#TuesdayTidbits Why Are My Leaves Dropping?

by | Mar 19, 2019 | 2 comments

Why is my plant dropping leaves? When I purchased this plant below it came to my home from a greenhouse. When I brought it into my home, though I put the ficus into as much light as I had to offer, it still dropped a lot of leaves. Why? When a plant is living in a good light (good light for that plant’s needs) and is moved to a lesser amount of light, it will drop leaves.

Why do leaves drop?

A plant is only going to keep the leaves it can support with the amount of light it is receiving. Remember, light is the food for your plant. Lots of light, lots of food. Less light, less food. Just like us, when we eat less food, we lose weight. I have in the last year lost over 60 pounds. How? I eat a lot less food than I used to. So, when a plant receives less food, it will lose some “weight” in the form of leaves.

Ficus dropping leaves it cannot support

I bought this small ficus above and it was gorgeous and full. When I got it home, it immediately began dropping leaves. Now I realize that ficus are known for doing this, but all plants if they receive less light, are going to react in some manner. Ficus lose superfluous leaves. Other plants may react by losing vigor, stretching for the light, or developing yellow leaves.

Dropped leaves

Light changes

The ficus below has been residing on top of a table in front of a south window. It loves it there. Because it was getting tall, I moved it to a small stand about 8″ off the floor in front of the table. The table was then blocking the light getting to the bottom part of the plant.  The top of the plant was still receiving bright light, but the lower half or more of the plant definitely lost a lot of light. So consequently, the bottom of the plant dropped a ton of leaves.

It lost alot of leaves on the bottom

This happened over time, but I was lazy (and traveling and doing a lot of presentations) and let them pile up……yikes. Below are all the leaves that I swept up.

The fallen leaves

I moved the plant back up into the light by placing it on a tall plant stand. It will start regrowing leaves and be much happier back in the light.

Moved back into the light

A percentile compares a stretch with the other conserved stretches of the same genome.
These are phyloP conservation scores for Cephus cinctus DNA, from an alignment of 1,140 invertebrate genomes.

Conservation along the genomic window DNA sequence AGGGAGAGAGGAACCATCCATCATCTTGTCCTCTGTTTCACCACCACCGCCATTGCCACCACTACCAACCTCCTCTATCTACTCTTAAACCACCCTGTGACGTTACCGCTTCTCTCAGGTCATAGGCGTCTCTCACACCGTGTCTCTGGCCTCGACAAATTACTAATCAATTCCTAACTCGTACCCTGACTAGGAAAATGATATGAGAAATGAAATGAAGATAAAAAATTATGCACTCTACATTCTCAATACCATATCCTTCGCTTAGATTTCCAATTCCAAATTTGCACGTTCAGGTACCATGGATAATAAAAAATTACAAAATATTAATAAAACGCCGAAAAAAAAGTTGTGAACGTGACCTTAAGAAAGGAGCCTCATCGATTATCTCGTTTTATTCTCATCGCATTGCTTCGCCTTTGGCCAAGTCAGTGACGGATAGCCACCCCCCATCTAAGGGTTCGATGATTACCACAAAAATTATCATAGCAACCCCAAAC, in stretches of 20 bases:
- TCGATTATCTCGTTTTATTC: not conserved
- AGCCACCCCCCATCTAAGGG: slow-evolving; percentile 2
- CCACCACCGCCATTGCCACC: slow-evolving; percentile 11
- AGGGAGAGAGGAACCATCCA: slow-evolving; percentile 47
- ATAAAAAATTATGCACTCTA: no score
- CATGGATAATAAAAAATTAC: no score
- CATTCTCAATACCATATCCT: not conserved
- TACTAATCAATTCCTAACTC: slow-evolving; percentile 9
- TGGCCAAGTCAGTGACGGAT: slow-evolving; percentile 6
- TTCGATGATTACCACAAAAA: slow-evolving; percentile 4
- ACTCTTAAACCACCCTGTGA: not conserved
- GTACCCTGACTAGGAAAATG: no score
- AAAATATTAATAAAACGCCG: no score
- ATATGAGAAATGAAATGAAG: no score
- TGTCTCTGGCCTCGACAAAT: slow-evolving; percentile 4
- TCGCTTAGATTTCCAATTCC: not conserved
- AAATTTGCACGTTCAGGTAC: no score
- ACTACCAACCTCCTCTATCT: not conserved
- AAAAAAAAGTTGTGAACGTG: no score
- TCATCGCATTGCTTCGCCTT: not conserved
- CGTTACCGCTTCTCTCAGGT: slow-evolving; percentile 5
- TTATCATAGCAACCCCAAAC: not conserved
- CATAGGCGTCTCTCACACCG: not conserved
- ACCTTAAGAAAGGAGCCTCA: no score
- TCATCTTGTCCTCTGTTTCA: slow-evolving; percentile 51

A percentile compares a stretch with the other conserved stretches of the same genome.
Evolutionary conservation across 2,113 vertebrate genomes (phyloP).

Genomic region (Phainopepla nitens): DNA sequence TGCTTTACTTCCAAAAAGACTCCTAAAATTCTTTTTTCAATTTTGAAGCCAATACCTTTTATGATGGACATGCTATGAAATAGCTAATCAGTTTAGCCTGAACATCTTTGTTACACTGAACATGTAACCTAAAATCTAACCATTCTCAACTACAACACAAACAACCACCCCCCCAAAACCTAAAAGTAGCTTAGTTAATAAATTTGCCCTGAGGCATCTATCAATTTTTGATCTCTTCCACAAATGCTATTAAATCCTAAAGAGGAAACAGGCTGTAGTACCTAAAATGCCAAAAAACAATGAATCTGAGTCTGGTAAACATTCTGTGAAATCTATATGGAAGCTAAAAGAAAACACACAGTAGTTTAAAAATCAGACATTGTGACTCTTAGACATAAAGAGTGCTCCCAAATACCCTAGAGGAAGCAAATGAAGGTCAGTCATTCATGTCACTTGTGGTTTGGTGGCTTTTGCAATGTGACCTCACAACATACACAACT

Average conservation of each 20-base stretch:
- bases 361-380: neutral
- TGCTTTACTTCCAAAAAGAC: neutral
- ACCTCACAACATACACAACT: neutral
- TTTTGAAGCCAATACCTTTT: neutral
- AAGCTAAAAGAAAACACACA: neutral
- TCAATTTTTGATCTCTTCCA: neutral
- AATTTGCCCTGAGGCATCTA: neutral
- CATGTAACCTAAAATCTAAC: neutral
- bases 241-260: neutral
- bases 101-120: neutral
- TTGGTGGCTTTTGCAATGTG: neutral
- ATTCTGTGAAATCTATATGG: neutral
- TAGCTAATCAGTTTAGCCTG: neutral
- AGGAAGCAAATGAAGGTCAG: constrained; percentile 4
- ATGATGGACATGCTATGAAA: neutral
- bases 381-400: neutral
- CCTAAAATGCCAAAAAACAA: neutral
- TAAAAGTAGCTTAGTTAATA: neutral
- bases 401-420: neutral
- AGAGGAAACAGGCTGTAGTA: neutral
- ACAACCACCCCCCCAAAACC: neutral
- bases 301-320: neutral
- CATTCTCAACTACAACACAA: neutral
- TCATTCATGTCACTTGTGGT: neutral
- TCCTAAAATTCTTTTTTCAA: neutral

Another plant that reacts badly to lower light levels is the fern. Have any of you ever had a Boston fern you have had outside for the summer and then brought in for the winter? Did it drop about 1000 leaflets and you threw it away as it was such a mess? I think we all have. I have had a fern for over 30 years in the house. The one below is my mom’s and it recently came to live with me when mom could no longer care for it. Hers has been in her house since 1957. Yes, it does drop leaves occasionally, but it is used to living in the house and so has the leaves it can support with the sun it is receiving. It doesn’t drop a lot of leaflets because its light doesn’t change except when the season change.

Mom’s fern

Every plant is different

The point is, a plant is going to react to different conditions. Every living thing does. Give your plant the right conditions and it will grow well and you will be happy with a healthy houseplant. And usually, if a plant reacts to being moved and drops leaves, it will recover and get used to the spot you’ve moved it to. This assumes you have moved it to conditions that it can grow and thrive in. Pay attention to the light you have to offer a plant and choose a plant that will thrive in the light conditions you have. You will be happy with the healthy plant you have residing in your home.

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  1. Shari Harniss

    I love that you have your mom’s fern. How wonderful to have such a long lived houseplant!

    • thehouseplantguru.com

      Thanks! I do love it and actually just repotted my mom’s original today!


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